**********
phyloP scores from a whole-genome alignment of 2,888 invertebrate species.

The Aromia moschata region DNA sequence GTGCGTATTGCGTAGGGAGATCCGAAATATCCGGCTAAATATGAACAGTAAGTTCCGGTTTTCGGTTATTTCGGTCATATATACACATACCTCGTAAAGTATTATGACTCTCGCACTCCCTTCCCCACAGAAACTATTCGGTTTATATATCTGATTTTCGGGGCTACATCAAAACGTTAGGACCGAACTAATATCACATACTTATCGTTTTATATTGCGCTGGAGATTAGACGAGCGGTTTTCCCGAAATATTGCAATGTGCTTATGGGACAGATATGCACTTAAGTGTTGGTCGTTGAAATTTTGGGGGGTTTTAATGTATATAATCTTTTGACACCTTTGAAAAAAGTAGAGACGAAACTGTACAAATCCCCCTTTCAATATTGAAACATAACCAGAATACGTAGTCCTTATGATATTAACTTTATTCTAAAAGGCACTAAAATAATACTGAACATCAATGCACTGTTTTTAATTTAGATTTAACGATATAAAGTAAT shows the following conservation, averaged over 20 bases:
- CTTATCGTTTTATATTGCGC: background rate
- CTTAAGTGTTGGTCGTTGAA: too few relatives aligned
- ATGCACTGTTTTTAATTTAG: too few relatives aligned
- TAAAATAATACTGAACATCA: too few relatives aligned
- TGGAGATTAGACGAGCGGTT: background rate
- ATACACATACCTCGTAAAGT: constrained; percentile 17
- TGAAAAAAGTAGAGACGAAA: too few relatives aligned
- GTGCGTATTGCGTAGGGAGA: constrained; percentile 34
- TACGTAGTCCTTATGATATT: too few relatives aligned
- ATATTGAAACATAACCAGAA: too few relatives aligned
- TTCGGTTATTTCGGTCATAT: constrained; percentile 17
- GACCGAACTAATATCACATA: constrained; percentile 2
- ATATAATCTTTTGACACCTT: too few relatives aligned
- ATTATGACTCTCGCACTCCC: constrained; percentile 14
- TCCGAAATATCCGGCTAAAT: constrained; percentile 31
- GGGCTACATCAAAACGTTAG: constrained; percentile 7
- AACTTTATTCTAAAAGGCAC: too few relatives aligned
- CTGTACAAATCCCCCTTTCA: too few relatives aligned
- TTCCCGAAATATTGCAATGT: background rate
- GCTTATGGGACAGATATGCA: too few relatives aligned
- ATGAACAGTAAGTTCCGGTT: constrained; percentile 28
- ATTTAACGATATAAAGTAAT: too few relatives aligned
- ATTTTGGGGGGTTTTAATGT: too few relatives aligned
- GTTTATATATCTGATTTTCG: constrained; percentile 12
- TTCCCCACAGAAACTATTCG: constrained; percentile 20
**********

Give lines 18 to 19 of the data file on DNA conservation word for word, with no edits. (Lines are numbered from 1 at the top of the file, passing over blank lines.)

- GGGCTACATCAAAACGTTAG: constrained; percentile 7
- AACTTTATTCTAAAAGGCAC: too few relatives aligned